Throughout this process, it is important to remember that Nunavut’s realities require a tailored approach and extensive experience with delivering and administering vaccines in a Northern context.
Our health staff has this experience and understands the challenges we face. This is not the first time we had to work quickly and safely in unique conditions. Every year, vaccination campaigns across the territory come with their number of logistical challenges. During the H1N1 pandemic, our teams were capable to plan and deploy timely vaccination campaigns across the territory. This vaccination campaign is no exception.
Finally, I would like to ask Nunavummiut to be patient and most importantly to use trusted sources of information when learning about the vaccine and any other new public health initiative. I understand that some of this information is new, but not so long ago so was COVID-19, and yet collectively, by using science-based facts and information from trusted sources, we have come a long way in understanding the virus and taking the necessary precautions to protect ourselves, our families, and our communities.
As part of the Government of Nunavut’s (GN) effort to protect Nunavummiut against the risk of COVID-19, GN Departments are implementing the following:
Department of Health Services
For all the latest information and resources about COVID-19 in Nunavut, go to: https://www.gov.nu.ca/health/information/covid-19-novel-coronavirus
For the latest information on current public health restrictions, go to: https://www.gov.nu.ca/health/information/nunavuts-path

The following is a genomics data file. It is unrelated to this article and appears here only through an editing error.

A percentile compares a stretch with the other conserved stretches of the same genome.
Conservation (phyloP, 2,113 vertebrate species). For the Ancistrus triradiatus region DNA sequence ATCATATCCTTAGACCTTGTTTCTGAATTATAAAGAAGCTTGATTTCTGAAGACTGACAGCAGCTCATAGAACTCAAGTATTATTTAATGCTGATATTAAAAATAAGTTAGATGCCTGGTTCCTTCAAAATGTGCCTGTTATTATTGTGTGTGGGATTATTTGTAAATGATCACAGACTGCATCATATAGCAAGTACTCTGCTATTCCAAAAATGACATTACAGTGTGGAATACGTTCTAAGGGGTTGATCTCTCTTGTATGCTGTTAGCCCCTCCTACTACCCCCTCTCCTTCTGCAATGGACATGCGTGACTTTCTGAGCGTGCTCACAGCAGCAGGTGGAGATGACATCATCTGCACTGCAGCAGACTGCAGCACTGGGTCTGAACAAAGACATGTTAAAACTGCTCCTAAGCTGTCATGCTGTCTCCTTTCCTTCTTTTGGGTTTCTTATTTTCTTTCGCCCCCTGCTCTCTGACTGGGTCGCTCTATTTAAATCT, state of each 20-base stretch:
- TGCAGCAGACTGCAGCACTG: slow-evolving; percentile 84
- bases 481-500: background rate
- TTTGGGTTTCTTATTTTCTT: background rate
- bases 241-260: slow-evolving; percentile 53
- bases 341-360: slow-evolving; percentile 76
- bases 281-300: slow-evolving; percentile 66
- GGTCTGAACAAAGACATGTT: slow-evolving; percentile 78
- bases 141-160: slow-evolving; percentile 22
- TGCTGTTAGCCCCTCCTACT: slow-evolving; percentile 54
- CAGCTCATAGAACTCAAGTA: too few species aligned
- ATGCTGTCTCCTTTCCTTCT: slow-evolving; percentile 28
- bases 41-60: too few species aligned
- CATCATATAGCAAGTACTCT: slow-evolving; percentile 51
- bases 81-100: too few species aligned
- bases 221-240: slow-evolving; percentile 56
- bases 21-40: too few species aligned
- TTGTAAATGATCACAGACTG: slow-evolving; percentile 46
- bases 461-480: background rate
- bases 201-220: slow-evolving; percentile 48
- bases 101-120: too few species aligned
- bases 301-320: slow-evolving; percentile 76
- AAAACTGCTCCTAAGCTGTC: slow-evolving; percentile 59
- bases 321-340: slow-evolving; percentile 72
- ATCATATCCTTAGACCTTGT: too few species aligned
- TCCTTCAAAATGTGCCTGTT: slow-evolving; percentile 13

COVID-19 case status: Dec. 14
|Total confirmed cases||Total active cases||Total recovered cases||Total persons followed||Current persons followed|
COVID-19 community case statistics: Dec. 14
|Community||Confirmed COVID-19 cases yesterday||Confirmed COVID-19 cases today||Change in case count +/- from previous day||Recovered Cases||Total active cases|
Testing stats to date per community: Dec. 14
|Community||Tests Positive||Tests Negative|
Isolation population: 205
|Total (All Health Isolation Locations)|
|Traveler Type||Guests in Isolation as of Dec. 13|
Traveller repatriation summary:
|Departure Date||# of Travellers from Health Isolation Sites|
Critical Worker Requests:
As of Dec.11 there were 10043 requests, 4719 of which were critical worker requests.
|Approved (includes critical and non-critical)||6472||67.1%|
|Common Travel Area||2784||27.7%|
Department of Community and Government services
Requests to enter the territory for construction related projects or to travel within the territory for construction related projects can be emailed to CPHOconstructionrequests@gov.nu.ca.
Construction workers who completed isolation to date: 2,248.
Department of Education Services
Diploma exams for Nunavut students will be made optional for the remainder of the 2020-21 school year.
To ensure the best possible choice is made for each student, the decision to opt-in should be made together with the student’s parents/guardians. All schools were sent the January 2021 opt-in form on Friday, December 11, 2020.
Students that would like to write their January 2021 diploma exam will need to complete the opt-in form and give it to their principal as soon as possible. Students that choose to write their exam and are not satisfied with their exam mark are not able to apply for an exemption after the exam date.
Students that do not wish to write their diploma exam will be granted an automatic exemption, with their course mark being made worth 100% of their final mark.
Students wishing to pursue post-secondary education are encouraged to review the entry requirements for the program they are applying to, as not writing the exam may have an impact on acceptance status.
Nunavummiut’s health is our shared responsibility! Remember: wash your hands and surfaces, practice social distancing, listen to the advice of health officials, and stay home if you’re sick.